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Poetry

Off-Road

Denise Gromov

“Age isn’t just a number, as we’d heard/it’s how we get here. I’m twice my daughter’s age/and neither thought we’d haul ourselves this far.”

for Sonja

1

We bomb down Lake Mead’s red volcanic rocks

in your fire-engine red Jeep Rubicon

two toys tossed in a geologic box

 

an afternoon of father-daughter fun.

Together, laughing, we dispel distant

ghosts of mutual bleak depression

 

now shrunk into a single, scorching instant

one-ten degrees outside, while A/C blows

our face and knees, bright souls unrepentant

 

of anything we’ve lived, the jolts and blows

metamorphosed into sport off-roading

by Lake Mead’s shimmering, mirage-like shores

 

as I imagine ancient sea floors spreading

to create this basin, giving you the space

to fully live, brain no longer dreading

 

the men, including me, who wrecked your peace

once you turned desperate thoughts to compassion

and brought me back into a tight embrace.

 

2

We’re much alike, corrosive, savage wit

life as a serious joke, sweetly mocked

yet with a golden reverence underlit.

 

We talk about it all: sex, food, work shock

no censor, no filter, letting words flow

of favorite stand-up comics and alt rock

 

bubbling, a river in drought-parched West

sprung suddenly to buttress crumbling cliffs

firs, bristlecones, like us, once out of place

 

adaptive to terrain, what made of if

no formation too strange, too late, too panicked

expansive cries replacing long-crushed reefs

 

understanding that if oceans can vanish

our conscience can mutate, our life revive

the blows be shaken off, the harsh and manic

 

ways we existed, simply to survive

give way to Cenozoic brash plateaus

and soft topographies of recent love.

 

3

Your friend’s cabana shields us from harsh rays

while he serves steak, kale salad and jackfruit

plies me with hard kombucha to appease

 

my thirst, solicitous, eager to suit

my mood. All is acceptance by this pool

where strangers crowd, submerged, trying not to wilt

 

the speaker’s Alt-J radiating cool

the host’s eyes sweetly taking it all in

while children plunk each other with a ball.

 

You fear this week you’re going to be canned

your ex won’t take your son to Broadway camp

and your beau said your taste in wine was crap.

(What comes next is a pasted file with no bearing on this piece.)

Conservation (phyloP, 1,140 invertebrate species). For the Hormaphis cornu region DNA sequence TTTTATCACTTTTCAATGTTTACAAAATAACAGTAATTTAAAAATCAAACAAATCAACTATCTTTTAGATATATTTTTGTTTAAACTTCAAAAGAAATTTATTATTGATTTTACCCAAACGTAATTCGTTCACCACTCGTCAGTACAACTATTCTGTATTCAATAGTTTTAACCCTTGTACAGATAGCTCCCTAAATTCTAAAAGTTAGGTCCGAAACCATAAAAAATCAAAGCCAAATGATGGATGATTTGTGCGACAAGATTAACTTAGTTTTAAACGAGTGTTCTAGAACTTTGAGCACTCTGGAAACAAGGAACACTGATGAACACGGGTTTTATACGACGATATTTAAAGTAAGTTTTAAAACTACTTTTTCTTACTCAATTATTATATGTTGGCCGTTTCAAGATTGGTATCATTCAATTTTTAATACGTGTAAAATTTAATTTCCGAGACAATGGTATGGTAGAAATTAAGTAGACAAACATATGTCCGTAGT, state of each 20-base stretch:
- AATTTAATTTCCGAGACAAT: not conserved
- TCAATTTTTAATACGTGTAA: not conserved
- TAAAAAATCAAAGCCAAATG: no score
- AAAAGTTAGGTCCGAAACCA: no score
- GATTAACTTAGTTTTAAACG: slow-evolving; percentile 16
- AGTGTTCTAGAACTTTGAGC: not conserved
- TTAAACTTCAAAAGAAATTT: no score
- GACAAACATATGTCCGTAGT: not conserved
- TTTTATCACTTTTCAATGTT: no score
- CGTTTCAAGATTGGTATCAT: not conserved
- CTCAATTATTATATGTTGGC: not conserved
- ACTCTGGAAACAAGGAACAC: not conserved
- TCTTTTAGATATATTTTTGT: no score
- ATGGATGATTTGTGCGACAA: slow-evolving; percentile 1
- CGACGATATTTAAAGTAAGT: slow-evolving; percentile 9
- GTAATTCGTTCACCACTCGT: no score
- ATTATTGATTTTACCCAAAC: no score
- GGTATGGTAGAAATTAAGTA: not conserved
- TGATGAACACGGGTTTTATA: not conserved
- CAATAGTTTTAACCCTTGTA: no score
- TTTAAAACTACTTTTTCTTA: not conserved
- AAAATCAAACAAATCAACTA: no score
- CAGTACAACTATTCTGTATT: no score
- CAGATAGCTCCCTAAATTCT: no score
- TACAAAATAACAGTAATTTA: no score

Words turn transient phantasmagoria

illusions of mind destined to expire

or lived with, like three a.m. insomnia.

 

I give advice, but mostly I admire

your tact, quiet persistence, and belief

that you’re steadily climbing higher.

 

4

Age isn’t just a number, as we’d heard

it’s how we get here. I’m twice my daughter’s age

and neither thought we’d haul ourselves this far.

 

I had to divest of my inborn rage

of moods swinging like downed power cables

that shoot hot sparks, spraying random damage

 

and she, raised on idealistic fables

of perfect marriage, career, motherhood

deemed gifted as a prize horse in a stable

 

has strived to guide life by her simple good

while crashing through hard marriages, willful child

and stepchild, keeping close a female brood

 

of best friends, while hanging on to the wild

side of her, that untamed passion the two of us share

the need to hold in our hands the whole world.

 

5

I see her as a globe lit from within

glass thin but unbreakable, soft glow

that even in a snowstorm shines like skin

 

a living fire that melts through sheets of snow

letting wanderers spy the next crevasse

revealing canyons bathed in blue shadow.

 

Even from the precipice of a pass

a thousand miles away, I sense her mind

trained on mine, able to nimbly guess

 

my widest-ranging thoughts, as if the wind

carried a noise, not words, just syllables

a mutual communion based on sounds

 

for a new language, new myths, laws, fables

ones that don’t entrap us in the old gods

ones that don’t leave us corrupt, disabled.

 

I try to be her beacon too, her dad

but more than that, a human mind attuned

to each shift in the many-sided wind.

 

6

Her Jeep’s tough traction tires dig through dense sand

as if they might unearth buried doubloons

left by lost Spanish conquerors stealing land.

 

I’m sure we’re getting stuck, but like the moon

sliding through dense clouds

in the thickest band of a vast monsoon

 

her red Jeep, as if throwing off a shroud

slides through the trough and gives a mighty jump

as though Lazarus leapt to his feet, proud

 

new thrilled to feel between his ten toes clumps

of dirt, dying earth cold to his warm touch.

If he revived, he could revive this, pump

 

vitality into the deadest desert gulch.

The two of us, too, have that special power.

If only for an instant, we’re magic mulch.

 

Drinking bottled water to mark this hour

We toast, plastic on plastic, sounding like

the clink of finest crystal to our ears.

 

Johnny Payne is the arts editor at Merion West. He is a poet, novelist, playwright, and essayist. He has worked extensively in Latin American Studies, especially literature under dictatorship and Quechua oral tradition. He directs the Master of Fine Arts in Creative Writing at Mount Saint Mary’s University, Los Angeles and earned his doctorate from Stanford University.

Johnny Payne is the arts editor at Merion West. Johnny is a poet, novelist, playwright, and essayist. He has worked extensively in Latin American Studies, especially literature under dictatorship and Quechua oral tradition. He directs the Master of Fine Arts in Creative Writing at Mount Saint Mary’s University, Los Angeles. He earned his doctorate from Stanford University. Contact Johnny at johnny@merionwest.com.

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